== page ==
Moving too fast for Jane to use her atomizer or even see what was coming, she swirled toward Jane like an icy blizzard and closed transparent fingers around her throat.
It was like being blind, deaf, unable to touch or smell. The graveyard, Jimmy, even Molly, all dropped away as if they had never existed. All she could feel was a formless, colorless despair, as if both she and the girl were trapped beneath heavy layers of lead.
He’s never coming back, wailed a distant voice. Jane could not tell whether it was her enemy’s or her own.
I love him, but he’s never coming back. I don’t even know whether he’s alive or dead. How could he leave me? How could he throw his life away?
For the first time in what could be seconds or decades, she could see again: blurred figures, as if through a haze of alcohol or memory, layered over each other like two versions of the same drawing.
She saw the clouds of steam from a train station, a boy in khaki embracing a curly-haired blonde in a blue dress. She saw herself ten years ago, her Walter’s snub-nosed, freckled face looking so silly in his uniform. Don’t worry, sweetheart. We’ll have the Huns licked by Christmas, just you wait.
The black-and-white newsreels in the cinema, showing muddy trenches and explosions; the letters with half their words blacked out by the sensors; the hollow faces of the men who came home on leave; the telegram with its brusque, impersonal line of “Missing In Action”.
I will wait, said the voice. I’ll wait here forever if that it’s what it takes.
Thinking of the graveyard, and the bench where two young lovers had made a promise forty years ago, Jane Brighton finally remembered who and where she was. She fought against the coldness dragging her down, just as she had fought on the day her own telegram came. She would not allow this self-absorbed, melodramatic snippet of a ghost to take her soul.
“We all—lost—someone--in the Great Wars,” she gasped, fighting for breath inside the ghost’s trap. “We’ve all--suffered. It’s not an excuse!”
She ransacked her brain for the strongest, brightest memories she could find, memories that would make her spirit too hot to handle: Walter teaching her the fox-trot on her sixteenth birthday party; stolen cigarettes and kisses in the back of his car; her mother clapping her hands with pride over their first ration-compliant apple pie; the golden fountain pen presented to her by the first class of schoolchildren she’d taught; Molly as a puppy, all paws and ears; even the tearful smile of poor old Mr. Henderson, the first ghost she had sent into the world beyond.
She glowed with remembered happiness; she burned with it. It was the strongest weapon at her disposal, stronger than holy water, and no dark spirit--not even one as hungry as this one--could tolerate it for long. With one final scream, the ghost of what had once been a heartbroken young woman shattered into fragments.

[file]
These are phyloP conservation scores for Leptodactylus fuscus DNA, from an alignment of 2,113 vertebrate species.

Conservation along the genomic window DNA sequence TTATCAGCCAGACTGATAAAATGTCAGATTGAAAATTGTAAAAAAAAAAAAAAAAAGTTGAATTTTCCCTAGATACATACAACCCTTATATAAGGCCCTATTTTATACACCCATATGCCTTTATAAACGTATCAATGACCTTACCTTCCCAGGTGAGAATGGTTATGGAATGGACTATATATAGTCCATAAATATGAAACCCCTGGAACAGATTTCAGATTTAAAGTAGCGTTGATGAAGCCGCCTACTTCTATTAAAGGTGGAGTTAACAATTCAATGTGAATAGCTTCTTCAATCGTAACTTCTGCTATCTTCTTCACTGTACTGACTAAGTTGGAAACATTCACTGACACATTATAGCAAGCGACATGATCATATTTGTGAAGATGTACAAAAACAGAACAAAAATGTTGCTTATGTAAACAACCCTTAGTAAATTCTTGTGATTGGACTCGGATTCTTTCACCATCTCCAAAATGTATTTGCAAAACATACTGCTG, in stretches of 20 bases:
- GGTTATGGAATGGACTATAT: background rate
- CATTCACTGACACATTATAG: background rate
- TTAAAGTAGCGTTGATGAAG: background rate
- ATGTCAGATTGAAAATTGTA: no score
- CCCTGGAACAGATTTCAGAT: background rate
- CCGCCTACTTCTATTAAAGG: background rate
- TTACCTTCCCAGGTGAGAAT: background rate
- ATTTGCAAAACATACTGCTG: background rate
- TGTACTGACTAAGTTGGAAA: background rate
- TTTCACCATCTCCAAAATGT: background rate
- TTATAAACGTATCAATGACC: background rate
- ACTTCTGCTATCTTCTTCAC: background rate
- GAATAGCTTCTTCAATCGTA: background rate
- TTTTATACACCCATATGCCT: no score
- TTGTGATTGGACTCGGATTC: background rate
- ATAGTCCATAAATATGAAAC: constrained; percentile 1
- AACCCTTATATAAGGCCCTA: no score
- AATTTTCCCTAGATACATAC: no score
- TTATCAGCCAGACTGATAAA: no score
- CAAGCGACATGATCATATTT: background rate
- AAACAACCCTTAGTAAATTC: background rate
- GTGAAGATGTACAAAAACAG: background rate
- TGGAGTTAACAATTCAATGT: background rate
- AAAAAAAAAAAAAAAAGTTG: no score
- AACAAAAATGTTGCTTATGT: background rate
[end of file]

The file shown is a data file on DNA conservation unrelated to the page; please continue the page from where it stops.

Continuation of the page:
Jane opened her eyes.
The first thing she noticed was being soaked to the skin. While she was … away, the electric tension in the air had released itself into a full-blown thunderstorm, with fat raindrops making the roses dance and lightning bolts illuminating the clouds. One bolt lit up the grave where Jane’s flashlight still lay: GLADYS LOGAN, it read. 1901-1918.
Slowly, Jane picked up the flashlight and bent down to search for the atomizer she had dropped. Once she had it safely in her pocket, she crouched next to Jimmy, ignoring the mud in order to take his pulse and wait for him to regain consciousness. Thankfully, he had fallen on the soft grass; except for possibly a concussion, there was no harm done. Molly whined and nudged his cheek with her nose. Jane patted her gently in response.
A small moan alerted them both; Jane’s sigh of relief was almost identical to the retriever’s. Jimmy’s eyes fluttered open, then squeezed shut as the raindrops fell on his face. He shivered.
“What … what happened?” He dragged himself to a sitting position, staring wildly around him. “Where’d she go?”
“Easy!” Jane’s arm went around his shoulders as she helped him to stand. “Take it easy, Jimmy. You’ve had a shock. Can you remember what happened?”
“She … she wasn’t real,” he muttered. “She went to pieces … where did she go?”
“To find her fiançé, if she’s lucky. If not … well, in any case, she won’t come after you again.”
“What was she?”
“A ghost, of course. They consume the souls of the living. If I’d gotten here a moment later, it might have been too late.”
“Of course,” he repeated, rolling his eyes. “A ghost. What else could it be?”
This shadow of his normal attitude was such a relief to her that it almost made her want to cry.
“God, Miss Brighton. That was … do you do this every night?”
“Not if I can help it.”
She ruffled his styled hair, just as she had done when he’d crashed his bicycle as a child, and was glad when he did not flinch away.
“Now, I must ask you not to tell anyone,” she said. “It’s very important. Not the other kids, not your mother and especially not the Reverend, understood? The last thing I need is for people to think of me as some kind of witch. I’m just a … caretaker, that’s all.”
“That’s right.” She spoke in the calmest, most reasonable teacher’s voice she could muster, to comfort herself as much as him. “I don’t like messes. Never have, even as a child. And there’s nothing messier than the dead interfering with the living, now is there? We Brightons--my mother and I, her great-aunt before that, and so on--have been keeping this town in order ever since our ancestors came over from England. It’s not easy, but it’s what we’ve got to do. So, will you promise not tell?”
“If anyone asks,” with a tired echo of his signature smirk, “I was out with a girl. My Dad won’t like it, but … ”
“But he’d like it even less if Miss Logan had finished you off.”
“Uh-huh. Oh, and Miss Brighton?”
She did not ask him what for; they both knew.
“Well, then!” She took a deep breath, smoothed her inappropriate attire, and pulled her plump, aging body to its feet. “Before we both get any wetter, I think it’s time to be heading home.”
“I’ll walk you home, Miss,” said Jimmy, gallantly offering his arm. She took it with a smile, happy to let him think that she was the one in need of assistance. It was a pretense that suited them both. Molly trotted alongside them as they made their way toward the gate, neither one speaking, lost in their own thoughts.
You and I might have had a son like this, Jane thought to Walter.
But with the ease of long practice, she banished that ghostly thought from her mind.